|by Augustus Mayhew
In between lightning strikes, hail storms and off-price sales, the Palm Beach summer of 2009 is emerging as perfect for orchid blooms as real estate deals. Yes, condo canyons have become rental rows from Ocean Boulevard to Brickell Avenue and mainland houses, a quicksand of foreclosures and short sales. Nonetheless, some PBers are pocketing cash at the closing tables. On Palm Beach, the $10-$72 million mansion market remains at a standstill, but adding to the buzz, a $22.25 million oceanfront sale in North Palm Beach. July 15 is probably already circled on your calendars, the upcoming first anniversary of the historic $95 million sale of 515 North County Road by Trump Properties to County Road Property LLC, reportedly Dmitry Rybolovlev, the Caspian fertilizer czar. A celebration certain to become as much a tradition as Festivus.
Who says, PBers aren't a fast crowd? National chain franchisor Howard Martin Sprock III sold 206 Seabreeze for $1.875 million to Liza Becker Risin of Rumson, N.J., who, along with her husband, Michael Risin, financed the purchase with a $1.4 million mortgage from Lydian Bank, according to records filed June 12. The seller, best known as the founder of Moe's Southwest Grill, Mama Fu's Noodle House, Planet Smoothie and Monkey Joe's, bought the Seabreeze property in 2003 for $1.3 million. In early 2007, the Moe's Southwest Grill franchises were sold to Focus Brands for a reported $100 million. The following year, Mr. Sprock III acquired 211 Jungle Road for $7.25 million, financed by a $5 million mortgage from Bank of America.
And then, this blind item, in what must be some form of sophisticated estate planning, a PBer has taken a $10 million reverse mortgage on one of the town's significant architectural piles. The first I'd seen at this level. Meanwhile, here is where the latest $50 million was stashed during the past two weeks on-and-around the barrier island.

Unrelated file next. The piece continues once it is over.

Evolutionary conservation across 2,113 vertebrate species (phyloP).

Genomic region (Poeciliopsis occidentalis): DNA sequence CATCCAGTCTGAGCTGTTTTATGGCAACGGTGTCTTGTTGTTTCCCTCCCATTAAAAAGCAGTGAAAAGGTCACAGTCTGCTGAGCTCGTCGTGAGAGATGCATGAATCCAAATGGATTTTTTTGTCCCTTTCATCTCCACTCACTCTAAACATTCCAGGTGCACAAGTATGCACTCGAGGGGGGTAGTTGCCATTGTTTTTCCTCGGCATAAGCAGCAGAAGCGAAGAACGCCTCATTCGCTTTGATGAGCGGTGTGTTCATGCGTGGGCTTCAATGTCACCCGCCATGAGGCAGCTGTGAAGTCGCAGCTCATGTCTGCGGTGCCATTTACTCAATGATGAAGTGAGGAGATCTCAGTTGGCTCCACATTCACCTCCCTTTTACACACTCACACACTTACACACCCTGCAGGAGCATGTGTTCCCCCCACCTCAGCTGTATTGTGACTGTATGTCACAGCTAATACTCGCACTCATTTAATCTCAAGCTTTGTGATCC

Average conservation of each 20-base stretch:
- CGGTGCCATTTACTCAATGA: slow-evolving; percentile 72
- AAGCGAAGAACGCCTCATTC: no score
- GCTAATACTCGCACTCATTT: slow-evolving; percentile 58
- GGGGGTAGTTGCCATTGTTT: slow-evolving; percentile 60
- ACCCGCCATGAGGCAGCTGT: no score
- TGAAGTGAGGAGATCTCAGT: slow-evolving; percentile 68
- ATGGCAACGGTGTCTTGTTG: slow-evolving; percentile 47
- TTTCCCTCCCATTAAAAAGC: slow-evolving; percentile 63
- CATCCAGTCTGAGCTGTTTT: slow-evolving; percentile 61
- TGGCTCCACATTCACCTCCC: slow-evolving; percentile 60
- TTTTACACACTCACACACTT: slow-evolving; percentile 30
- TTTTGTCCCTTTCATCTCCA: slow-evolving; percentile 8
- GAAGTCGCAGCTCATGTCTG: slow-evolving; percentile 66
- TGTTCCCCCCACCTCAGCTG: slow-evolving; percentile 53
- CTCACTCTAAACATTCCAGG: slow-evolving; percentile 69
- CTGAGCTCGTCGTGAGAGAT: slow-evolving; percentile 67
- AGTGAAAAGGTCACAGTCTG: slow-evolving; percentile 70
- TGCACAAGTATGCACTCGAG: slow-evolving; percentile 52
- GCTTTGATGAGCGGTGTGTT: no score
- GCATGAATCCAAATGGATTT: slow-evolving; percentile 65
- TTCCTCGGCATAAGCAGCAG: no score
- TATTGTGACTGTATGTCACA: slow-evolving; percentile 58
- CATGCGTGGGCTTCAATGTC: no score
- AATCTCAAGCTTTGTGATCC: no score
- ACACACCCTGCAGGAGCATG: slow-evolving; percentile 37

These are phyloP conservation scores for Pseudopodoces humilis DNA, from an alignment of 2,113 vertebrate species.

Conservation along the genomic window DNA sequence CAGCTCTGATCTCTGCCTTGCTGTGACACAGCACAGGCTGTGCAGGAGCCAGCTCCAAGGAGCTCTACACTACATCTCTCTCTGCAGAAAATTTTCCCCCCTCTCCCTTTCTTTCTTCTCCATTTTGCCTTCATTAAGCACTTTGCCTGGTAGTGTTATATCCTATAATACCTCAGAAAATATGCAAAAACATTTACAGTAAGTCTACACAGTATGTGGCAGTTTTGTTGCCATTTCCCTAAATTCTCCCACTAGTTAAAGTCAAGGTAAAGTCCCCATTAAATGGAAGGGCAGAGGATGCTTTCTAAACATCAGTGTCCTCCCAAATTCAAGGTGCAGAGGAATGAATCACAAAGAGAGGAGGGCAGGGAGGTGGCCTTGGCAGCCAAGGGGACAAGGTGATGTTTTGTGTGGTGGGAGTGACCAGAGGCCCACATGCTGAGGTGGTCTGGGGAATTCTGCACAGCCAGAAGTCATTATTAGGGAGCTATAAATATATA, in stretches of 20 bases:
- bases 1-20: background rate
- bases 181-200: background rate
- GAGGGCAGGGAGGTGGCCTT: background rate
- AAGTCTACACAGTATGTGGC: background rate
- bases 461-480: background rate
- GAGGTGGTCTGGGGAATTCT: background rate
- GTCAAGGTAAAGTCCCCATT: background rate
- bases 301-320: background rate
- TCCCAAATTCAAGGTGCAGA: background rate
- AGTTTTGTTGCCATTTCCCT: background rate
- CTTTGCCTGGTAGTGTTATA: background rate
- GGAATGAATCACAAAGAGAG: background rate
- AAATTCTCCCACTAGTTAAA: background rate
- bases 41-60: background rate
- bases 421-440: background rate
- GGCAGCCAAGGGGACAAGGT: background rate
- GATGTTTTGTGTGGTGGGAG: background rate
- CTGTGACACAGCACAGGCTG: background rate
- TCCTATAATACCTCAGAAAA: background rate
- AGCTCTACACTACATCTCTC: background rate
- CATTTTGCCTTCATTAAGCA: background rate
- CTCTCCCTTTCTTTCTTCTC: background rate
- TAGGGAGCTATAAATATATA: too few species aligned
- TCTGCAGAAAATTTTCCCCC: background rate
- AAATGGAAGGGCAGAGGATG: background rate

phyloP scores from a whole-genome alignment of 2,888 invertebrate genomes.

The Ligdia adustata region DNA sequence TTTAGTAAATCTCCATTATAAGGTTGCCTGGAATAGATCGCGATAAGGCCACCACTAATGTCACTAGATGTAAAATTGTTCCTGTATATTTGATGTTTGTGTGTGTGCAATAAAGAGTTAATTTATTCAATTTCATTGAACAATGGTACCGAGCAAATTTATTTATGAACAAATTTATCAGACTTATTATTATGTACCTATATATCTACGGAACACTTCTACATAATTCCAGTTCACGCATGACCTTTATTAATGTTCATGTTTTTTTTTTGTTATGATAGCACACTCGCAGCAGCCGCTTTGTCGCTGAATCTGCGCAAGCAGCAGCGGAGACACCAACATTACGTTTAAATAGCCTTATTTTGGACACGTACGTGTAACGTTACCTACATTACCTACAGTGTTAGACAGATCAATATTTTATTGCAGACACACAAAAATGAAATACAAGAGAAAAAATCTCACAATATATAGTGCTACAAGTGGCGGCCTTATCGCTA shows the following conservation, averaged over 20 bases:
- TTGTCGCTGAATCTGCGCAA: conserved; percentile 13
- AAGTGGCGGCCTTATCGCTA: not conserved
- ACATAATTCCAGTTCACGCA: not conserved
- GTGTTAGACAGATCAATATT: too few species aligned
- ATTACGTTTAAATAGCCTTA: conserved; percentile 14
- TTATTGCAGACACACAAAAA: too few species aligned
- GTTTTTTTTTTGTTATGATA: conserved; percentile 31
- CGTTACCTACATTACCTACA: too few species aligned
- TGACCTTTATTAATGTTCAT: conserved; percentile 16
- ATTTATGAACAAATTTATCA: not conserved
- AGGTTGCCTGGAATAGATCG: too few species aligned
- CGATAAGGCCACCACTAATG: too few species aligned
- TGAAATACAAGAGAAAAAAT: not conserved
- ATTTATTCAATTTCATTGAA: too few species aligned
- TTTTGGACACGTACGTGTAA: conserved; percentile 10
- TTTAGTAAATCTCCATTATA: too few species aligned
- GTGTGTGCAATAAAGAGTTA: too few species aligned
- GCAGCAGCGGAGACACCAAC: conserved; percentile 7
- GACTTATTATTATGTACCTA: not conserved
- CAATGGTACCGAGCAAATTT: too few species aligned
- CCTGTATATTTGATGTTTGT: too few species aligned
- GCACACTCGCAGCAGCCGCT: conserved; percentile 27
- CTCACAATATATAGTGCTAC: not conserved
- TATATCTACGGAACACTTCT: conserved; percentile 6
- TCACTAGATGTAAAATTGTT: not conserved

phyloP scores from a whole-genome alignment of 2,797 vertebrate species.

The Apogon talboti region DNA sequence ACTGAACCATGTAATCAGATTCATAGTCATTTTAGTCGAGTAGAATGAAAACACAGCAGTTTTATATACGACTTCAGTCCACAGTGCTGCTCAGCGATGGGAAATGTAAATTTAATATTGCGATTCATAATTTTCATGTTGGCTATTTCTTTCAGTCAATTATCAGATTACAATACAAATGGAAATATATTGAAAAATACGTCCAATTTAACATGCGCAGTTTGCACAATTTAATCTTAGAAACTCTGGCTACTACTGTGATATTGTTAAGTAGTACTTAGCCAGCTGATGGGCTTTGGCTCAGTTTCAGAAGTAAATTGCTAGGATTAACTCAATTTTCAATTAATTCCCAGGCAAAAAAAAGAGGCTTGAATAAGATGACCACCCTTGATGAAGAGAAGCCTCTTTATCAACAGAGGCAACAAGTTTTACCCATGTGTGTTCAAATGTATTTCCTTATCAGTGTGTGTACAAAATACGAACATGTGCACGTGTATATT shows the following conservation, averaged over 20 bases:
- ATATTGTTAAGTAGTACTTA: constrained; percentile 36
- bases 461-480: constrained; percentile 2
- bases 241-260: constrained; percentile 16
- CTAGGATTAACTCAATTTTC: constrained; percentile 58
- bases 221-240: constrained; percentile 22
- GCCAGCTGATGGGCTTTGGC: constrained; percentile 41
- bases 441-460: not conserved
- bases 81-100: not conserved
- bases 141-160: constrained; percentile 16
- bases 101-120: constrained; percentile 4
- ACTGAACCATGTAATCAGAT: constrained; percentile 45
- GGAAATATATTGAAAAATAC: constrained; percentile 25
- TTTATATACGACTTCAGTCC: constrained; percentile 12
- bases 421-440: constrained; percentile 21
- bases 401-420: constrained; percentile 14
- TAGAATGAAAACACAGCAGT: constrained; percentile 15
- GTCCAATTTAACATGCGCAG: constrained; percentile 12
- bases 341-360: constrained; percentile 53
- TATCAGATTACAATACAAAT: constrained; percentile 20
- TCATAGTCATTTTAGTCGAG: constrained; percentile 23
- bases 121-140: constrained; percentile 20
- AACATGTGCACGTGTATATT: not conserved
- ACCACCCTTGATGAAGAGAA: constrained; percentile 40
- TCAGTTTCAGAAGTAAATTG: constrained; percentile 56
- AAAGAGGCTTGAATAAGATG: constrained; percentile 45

|Superyacht marina owner anchors at Stone Creek ...|
|NYC-Greenwich hedge fund wizard and art connoisseur, Steven A. Cohen, has new billionaire neighbors at Stone Creek Ranch, a 185-acre development west of west Delray Beach. In 2005 Mr. Cohen paid $8.5 million for "Mariposa," a 13,800-square-foot mansion hideaway with a 5-car garage, 8 bedrooms + 11 bathrooms, a 75-foot Infinity pool, gentleman's club room, rotunda staircase and a home theater with show curtain. The latest rancheros are H. Wayne Huizenga, Jr., and his wife, Fonda Huizenga, who paid $6.125 million for a 10,000-square-foot lakefront house on five acres, according to recent court records.
The sale was financed with a $6.158 million mortgage by Royal Palm Mortgage Group, an affiliate of Huizenga Holdings. Mr. Huizenga, Jr. is president of Huizenga Holdings, launched by his father, H. Wayne, Sr., who began the family's empire with one garbage truck, and after hauling a trillion tons of trash, today operates the nation's largest waste disposal company, Waste Management. In addition, Sr. built, ran or sold other conglomerates, Blockbuster Video and AutoNation, among them.
|In 2005, Wayne Jr. bought Rybovich Marina, located directly across from Palm Beach's North End. And with his DNA Midas touch, helped along by an $83 million mortgage issued by Bank of America, he transformed the Rybovich docks and warehouses into one of the world's largest megayacht centers, accommodating vessels up to 300 feet. Joining the Cohens and Huizengas at Stone Creek homeowner meetings is software wunderkind Daniel Gittleman, who several years ago paid $11.1 million to live at Stone Creek. You may recall, Mr. Gittleman's statue was installed in South Florida's buy high-sell low pantheon when after paying $27.5 million for 1370 South Ocean Boulevard in 2000, the oceanfront Manalapan estate of National Enquirer founder Generoso Pope, four years later, he sold it for $19 million, according to court records.